An action thriller focus on exactly what you’d think: action. Every step the protagonist takes is frought with peril. Obstacles, especially of the physical kind, abound, and create the majority of the suspense in the book.
Maybe a child was kidnapped or a spouse taken. Maybe a murderer needs to be brought to justice. A wrong righted. Whatever crime drives the plot of this thriller, the suspense isn’t usually derived so much from solving the mystery as stopping the next crime.
Like a psychological thriller, the domestic thriller drives suspense from plots of the mind. Internal conflict. Fear. Danger. But what sets a domestic thriller apart is the unique focus on interpersonal relationships.
It’s a thriller… but in the past. But unlike the general genre of historical fiction, suspense is the watchword. (Note: if the thriller is set in the future it’s a sci-fi thriller.)
Lawyers, the system of justice, courts, and their trappings are the central settings of legal thrillers. Themes of right-and-wrong are central, along with suspense that’s often derived in part from the case intruding into the life of the protagonist (often a lawyer).
Life and death is at the heart of the medical thriller, which often takes place primarily in a hospital, doctor’s office, or related setting. And as with a legal thriller, the case at hand often intrudes into the life of the medical worker, upping the stakes.
A military thriller is, defacto, an action thriller. But, more specifically, it’s an action thriller where the main character is a current or former member of the armed forces, usually with a task of monumental proportions that require his/her specialized skills.
As with a crime thriller, an offense has been committed. But with a mystery thriller, much of the suspense is generated as the protagonist tries to figure out what happened. There is some crossover with traditional mysteries here, but in a mystery thriller the main character is in direct jeopardy.
Love a power struggle? A conspiracy? An assassination attempt? Then maybe the political thriller is right for you. This subgenre focuses on the halls of power, plots, international relations, and the figures that inhabit these landscapes.
The psychological thriller is perhaps the biggest subgenre of thriller, and is hallmarked by plots of the mind. Suspense is generated internally. Often the protagonist doesn’t know what is real, or even questions his/her reality. Character, intrigue, emotions, mystery, and inner suspense are defining features of the psychological thriller, rather than physical danger—though there can be plenty of that as well.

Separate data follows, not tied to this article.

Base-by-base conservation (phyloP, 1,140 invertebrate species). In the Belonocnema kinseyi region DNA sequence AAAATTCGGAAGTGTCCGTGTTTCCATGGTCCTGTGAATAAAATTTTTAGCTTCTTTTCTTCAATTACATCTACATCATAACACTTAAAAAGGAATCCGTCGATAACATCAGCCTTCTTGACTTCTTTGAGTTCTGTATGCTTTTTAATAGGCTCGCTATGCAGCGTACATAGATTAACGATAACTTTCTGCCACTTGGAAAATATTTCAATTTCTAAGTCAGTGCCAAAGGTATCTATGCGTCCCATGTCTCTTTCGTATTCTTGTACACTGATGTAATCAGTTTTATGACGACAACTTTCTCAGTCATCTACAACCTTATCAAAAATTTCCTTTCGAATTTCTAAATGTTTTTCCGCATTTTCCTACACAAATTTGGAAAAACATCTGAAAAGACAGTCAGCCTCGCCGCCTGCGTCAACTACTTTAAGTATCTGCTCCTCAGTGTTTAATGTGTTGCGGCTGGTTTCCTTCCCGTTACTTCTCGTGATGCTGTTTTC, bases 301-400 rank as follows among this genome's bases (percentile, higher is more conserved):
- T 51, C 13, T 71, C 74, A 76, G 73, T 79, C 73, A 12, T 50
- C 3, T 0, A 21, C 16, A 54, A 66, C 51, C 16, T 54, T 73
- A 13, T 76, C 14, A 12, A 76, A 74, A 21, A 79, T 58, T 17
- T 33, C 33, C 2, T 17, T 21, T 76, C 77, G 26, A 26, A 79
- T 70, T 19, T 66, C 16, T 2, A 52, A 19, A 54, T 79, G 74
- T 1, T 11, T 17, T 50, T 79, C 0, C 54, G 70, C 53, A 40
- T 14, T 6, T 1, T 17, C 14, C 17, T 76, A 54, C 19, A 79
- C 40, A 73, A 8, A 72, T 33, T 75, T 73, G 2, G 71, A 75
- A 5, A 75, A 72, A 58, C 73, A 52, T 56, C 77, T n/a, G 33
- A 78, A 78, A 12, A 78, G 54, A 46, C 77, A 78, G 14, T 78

Sci-fi thrillers generally take place in the near or distant future, but are still down-to earth compared to sci-fi genres (space opera, terraforming, exploration) that are set in space. Instead, the sci-fi thriller is usually light on the sci-fi and often more speculative in nature. Just enough to provide the suspense.
Spy thrillers as a subgenre evolved out of the twentieth century real-life espionage that was occuring between major powers. Even with spy-against-spy no longer at its Cold War peak, espionage thrillers remain popular, and are often focused on modern intelligence agencies and major threats.
Nearing the territory of the horror genre, a supernatural thriller is a thriller with a spooky, strange, or unsettling vibe. Something’s not right. Maybe a crime defied logical explanation, tension is coming from a paranormal source, or a character has power that defy logic.
Suspense comes when tension—the what might happen of a story—is ratched way up. A thriller becomes a suspense thriller when the focus of the story is not on what is happening but what might happen next.
A technothriller is a research-heavy thriller that relies in part on detailed technology to drive the story. The details—even the minutiae—of the subject matter will be on full display, and often directly affect the storyline.
Thrillers written for a teenage or young adult audience aren’t just obsenity-free thrillers. They’re crafted with the reader in mind; including the age of the protagonist, the emotional backdrop, the types of conflicts, and especially reader experience.